what’s a smart girl like you doing in a place like this?
Coming out of fundamentalism is like waking out of a sleepwalking nightmare. The further you get away from the craziness, the more outrageous it seems that you ever found any of it credible – nevermind that you built your whole life around it. For me, the process of deconversion began quite slowly and then suddenly, an avalanche of hard-on-their-heels revelations picked me up and whisked me away, landing me with a surprising but liberating bump on the outside.
For those who’ve never lived inside fundamentalism, I imagine it would seem that anyone who gets caught up in a cult must be incredibly stupid or gullible and probably both. I understand. Those people, then, may find it difficult to accept that I am neither, and nor were the majority of the women I knew in fundamentalism. But that’s not to say that there isn’t something broken somewhere inside us that made us susceptible to the cult’s siren call. In my view, we have something very badly broken indeed. In fact, from where I stand now, I can identify a few of the characteristics that assisted my own entry into fundamentalist Christianity. I’m still nutting this out but here’s a start on explaining how it looks to me today:
The water you swim in
My parents did the very best job they knew how to do. Both came from families dominated by abusive men – my mother’s father was volatile and violent, my father’s father, a flagrant philanderer who sexually assaulted his only son almost daily for many years. Raised with such terrifying men, both my mother and my father grew up suppressing their emotions. By the time they came to have a family together, they had virtually expunged emotion from their consciousnesses altogether. We just didn’t do emotions at our house – except for anger, but only the adults were allowed to own that. My sisters and I learned very early that emotions were bad, and good girls didn’t go spoiling everyone’s mood by letting them out. And the best way to avoid that was not to have them at all. As far as the germs of emotions went, our home was absolutely and completely sterile. I have no memory of my parents telling me they loved me or of receiving any kind of affection from them whatsoever. Although as an adult, I have no doubt that both loved me very much in their way.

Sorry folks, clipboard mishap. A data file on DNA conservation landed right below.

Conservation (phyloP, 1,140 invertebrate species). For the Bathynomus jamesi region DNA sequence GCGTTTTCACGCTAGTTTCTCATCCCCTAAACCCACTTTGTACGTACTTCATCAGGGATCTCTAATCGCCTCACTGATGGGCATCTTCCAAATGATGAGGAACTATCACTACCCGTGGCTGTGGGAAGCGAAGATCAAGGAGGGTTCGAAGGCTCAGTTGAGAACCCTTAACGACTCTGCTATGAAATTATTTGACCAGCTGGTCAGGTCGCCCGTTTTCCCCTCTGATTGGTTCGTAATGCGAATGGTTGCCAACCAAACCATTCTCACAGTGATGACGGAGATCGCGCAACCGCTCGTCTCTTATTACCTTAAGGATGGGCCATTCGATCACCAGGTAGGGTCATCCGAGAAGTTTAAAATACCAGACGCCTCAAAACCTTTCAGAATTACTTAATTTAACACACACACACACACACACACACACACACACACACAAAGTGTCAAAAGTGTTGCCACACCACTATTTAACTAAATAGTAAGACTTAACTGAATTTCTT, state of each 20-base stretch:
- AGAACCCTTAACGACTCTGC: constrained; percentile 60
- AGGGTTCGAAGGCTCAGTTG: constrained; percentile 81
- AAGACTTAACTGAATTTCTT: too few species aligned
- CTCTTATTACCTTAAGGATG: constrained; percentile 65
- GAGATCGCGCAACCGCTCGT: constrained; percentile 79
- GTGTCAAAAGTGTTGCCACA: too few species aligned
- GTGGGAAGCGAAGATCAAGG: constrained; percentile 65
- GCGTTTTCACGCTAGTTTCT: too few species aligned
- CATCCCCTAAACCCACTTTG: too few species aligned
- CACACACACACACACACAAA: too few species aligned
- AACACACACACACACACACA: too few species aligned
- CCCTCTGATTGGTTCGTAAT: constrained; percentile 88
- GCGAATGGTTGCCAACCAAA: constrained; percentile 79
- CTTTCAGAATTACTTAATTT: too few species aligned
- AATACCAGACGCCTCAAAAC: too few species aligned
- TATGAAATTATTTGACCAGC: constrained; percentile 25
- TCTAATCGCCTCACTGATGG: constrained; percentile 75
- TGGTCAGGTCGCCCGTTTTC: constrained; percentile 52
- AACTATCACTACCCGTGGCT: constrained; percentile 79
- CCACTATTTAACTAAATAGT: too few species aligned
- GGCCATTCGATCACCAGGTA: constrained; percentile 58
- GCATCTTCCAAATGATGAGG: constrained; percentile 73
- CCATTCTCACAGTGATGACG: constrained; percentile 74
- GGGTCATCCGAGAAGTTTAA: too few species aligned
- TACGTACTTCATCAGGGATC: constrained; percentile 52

As a little girl I used to lie in bed at night and cry and wish I could do something that would make my parents love me. By the time I was a teenager, I felt ashamed to think I had ever been so weak. My disconnection from my own emotions was now approaching Hindu guru status: I was impervious to the pain of the dysfunctional relationships that surrounded me, and in complete denial about my need for – or right to – love and affection.
I now believe the true root of my emotional dissociation, the real monster lurking in my family, is probably best described as co-dependance. With each family member doing victim/aggressor/rescuer dances in turn, our lives were a continual cycle of manipulation, bullying and deceit. Complex rules and expectations were ‘understood’ within the culture of our family and everyone knew precisely what part they are supposed to be playing depending on the subtext present at any particular time. Our parents generally held the more powerful position and we kids learned how to behave in order to stay out of trouble as much as possible.
My parents were not bad people. In fact, they had a lot of excellent qualities. And despite statistical probability, they didn’t physically or sexually abuse us. They didn’t mean to hurt us at all…they just didn’t know any other way of doing life. They came from a long line of co-dependants – doing the dance was all they knew. It wasn’t their fault they did it, and it wasn’t mine that I ended up with a lot of issues either. When our personalities were forming, they got all bent out of shape. That’s the nature of the monster.
From where I stand now, I see few families where this sickening pattern is not the norm. Indeed, co-dependance seems to be something of an epidemic. And apart from being dreadfully damaging to a child’s psyche and screwing up any chance he or she will be able to enjoy truly healthy adult relationships, co-dependance is an excellent preparation for entry into the abusive relationship that is life in The Church.
Here’s a list of some symptoms of co-dependancy from Mental Health America. Read them with cult membership in mind and it’s not difficult to see why co-dependants enter fundamentalist communities in droves. MHA says that co-dependents tend to have: